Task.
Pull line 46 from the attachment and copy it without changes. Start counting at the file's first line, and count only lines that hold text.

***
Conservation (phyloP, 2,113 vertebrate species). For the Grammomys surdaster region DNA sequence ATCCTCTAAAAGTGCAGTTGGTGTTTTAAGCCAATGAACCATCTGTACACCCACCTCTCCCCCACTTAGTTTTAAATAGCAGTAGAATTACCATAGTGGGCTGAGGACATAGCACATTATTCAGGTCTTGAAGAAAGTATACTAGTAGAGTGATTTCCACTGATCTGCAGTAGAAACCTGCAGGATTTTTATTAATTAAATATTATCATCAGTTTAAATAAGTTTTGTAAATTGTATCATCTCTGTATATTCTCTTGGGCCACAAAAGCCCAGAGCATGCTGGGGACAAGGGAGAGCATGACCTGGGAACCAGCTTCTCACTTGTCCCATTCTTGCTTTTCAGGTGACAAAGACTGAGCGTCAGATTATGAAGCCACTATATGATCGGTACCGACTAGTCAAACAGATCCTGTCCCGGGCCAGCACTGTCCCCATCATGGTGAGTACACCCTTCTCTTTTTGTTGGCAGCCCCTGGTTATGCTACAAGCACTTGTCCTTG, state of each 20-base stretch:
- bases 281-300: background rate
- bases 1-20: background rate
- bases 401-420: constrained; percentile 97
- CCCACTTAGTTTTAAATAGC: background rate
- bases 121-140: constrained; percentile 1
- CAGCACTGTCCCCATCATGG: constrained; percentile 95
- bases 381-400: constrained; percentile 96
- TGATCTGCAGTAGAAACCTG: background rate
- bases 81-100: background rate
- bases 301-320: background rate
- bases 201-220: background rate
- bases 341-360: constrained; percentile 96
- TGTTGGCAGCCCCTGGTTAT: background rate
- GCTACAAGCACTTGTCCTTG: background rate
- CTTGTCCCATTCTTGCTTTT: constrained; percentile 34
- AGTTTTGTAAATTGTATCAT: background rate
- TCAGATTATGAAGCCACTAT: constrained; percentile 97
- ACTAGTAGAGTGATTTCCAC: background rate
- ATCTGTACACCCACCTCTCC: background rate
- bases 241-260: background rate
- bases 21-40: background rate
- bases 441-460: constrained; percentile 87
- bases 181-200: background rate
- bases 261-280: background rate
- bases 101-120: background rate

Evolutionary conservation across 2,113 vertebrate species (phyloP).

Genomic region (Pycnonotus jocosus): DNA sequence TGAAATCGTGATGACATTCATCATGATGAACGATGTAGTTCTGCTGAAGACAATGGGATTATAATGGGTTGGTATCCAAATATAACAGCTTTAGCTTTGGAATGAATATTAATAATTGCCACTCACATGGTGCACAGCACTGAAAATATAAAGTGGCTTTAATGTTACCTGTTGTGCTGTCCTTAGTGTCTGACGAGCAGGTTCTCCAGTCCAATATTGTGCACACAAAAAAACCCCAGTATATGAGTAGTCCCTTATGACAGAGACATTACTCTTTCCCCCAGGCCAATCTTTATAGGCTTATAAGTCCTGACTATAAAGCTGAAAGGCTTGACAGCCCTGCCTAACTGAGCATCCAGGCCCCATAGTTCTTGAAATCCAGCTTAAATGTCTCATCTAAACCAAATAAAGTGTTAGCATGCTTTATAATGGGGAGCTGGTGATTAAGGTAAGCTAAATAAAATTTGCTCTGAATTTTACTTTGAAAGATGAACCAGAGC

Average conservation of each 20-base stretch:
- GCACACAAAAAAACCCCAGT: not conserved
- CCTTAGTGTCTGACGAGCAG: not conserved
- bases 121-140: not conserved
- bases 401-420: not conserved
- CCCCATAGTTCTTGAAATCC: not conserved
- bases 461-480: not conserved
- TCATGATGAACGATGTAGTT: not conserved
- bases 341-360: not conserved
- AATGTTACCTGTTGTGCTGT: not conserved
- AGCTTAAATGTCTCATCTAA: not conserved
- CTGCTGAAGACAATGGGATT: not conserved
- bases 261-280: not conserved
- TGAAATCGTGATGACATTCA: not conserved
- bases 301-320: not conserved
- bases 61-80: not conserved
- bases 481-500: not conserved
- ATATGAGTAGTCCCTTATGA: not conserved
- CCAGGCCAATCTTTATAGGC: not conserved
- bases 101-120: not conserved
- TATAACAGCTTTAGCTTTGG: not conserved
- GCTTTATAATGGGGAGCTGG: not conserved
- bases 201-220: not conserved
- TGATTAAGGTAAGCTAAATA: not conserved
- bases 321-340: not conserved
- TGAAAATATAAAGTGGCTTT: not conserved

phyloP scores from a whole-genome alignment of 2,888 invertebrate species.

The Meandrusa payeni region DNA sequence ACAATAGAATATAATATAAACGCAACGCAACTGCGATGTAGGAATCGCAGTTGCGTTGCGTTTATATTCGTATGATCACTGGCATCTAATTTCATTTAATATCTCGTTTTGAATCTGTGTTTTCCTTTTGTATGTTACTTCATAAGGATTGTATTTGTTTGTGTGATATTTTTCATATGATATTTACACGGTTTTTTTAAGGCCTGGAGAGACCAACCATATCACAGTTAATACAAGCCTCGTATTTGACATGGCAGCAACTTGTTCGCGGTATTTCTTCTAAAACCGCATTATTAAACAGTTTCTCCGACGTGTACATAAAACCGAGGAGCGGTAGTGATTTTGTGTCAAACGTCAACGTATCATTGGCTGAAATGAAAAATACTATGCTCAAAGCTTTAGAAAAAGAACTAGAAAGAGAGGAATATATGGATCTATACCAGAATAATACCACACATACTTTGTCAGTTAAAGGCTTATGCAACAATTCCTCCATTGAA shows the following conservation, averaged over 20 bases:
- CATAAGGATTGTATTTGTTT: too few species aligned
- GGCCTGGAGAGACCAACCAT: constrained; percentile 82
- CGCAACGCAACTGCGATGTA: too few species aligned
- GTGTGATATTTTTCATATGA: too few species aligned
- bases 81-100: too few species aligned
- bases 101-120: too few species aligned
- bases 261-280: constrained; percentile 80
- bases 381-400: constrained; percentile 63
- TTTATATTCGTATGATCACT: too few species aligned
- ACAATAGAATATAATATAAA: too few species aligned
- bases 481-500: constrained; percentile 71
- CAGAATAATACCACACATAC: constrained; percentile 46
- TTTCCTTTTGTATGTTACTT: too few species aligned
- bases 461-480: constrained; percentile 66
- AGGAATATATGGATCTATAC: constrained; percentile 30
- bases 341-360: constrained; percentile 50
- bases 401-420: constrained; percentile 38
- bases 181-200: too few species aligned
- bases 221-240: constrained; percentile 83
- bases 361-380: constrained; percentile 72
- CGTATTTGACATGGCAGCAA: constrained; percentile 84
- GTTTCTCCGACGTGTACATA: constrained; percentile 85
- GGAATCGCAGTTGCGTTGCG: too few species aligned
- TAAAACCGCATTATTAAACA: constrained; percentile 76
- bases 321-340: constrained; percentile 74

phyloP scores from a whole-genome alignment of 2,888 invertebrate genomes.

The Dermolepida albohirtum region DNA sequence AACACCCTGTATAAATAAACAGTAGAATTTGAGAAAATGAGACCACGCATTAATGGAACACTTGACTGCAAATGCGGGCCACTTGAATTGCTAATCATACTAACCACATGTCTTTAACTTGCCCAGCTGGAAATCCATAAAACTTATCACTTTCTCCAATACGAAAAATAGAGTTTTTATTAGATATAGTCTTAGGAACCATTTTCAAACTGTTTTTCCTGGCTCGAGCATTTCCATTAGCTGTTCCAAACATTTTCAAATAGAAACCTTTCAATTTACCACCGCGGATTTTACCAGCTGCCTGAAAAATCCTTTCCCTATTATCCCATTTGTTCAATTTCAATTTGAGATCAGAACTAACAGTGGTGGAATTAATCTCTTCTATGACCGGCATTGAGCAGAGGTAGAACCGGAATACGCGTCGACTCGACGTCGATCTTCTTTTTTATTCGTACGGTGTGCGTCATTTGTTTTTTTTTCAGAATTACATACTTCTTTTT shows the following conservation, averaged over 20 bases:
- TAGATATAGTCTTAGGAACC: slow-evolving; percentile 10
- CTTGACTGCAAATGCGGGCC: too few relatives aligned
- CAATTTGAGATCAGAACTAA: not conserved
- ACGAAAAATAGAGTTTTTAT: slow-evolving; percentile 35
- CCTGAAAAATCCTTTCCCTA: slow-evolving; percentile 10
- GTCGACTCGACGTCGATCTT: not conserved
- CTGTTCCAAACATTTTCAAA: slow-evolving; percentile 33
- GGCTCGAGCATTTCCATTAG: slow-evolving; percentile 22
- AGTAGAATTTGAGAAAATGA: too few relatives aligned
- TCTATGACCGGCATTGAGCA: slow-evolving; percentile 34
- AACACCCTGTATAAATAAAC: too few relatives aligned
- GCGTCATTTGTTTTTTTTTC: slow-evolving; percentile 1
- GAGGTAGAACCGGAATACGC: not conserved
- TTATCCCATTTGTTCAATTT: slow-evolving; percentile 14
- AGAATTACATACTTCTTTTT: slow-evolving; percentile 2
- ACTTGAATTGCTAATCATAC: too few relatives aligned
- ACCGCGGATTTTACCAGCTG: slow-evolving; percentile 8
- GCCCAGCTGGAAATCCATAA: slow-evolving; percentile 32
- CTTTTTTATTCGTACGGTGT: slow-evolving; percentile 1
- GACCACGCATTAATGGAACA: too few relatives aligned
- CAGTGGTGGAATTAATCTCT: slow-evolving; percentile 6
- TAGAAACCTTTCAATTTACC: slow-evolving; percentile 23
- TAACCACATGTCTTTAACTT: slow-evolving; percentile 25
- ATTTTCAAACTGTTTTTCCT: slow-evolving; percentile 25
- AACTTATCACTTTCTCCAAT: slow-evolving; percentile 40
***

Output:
- ATATGAGTAGTCCCTTATGA: not conserved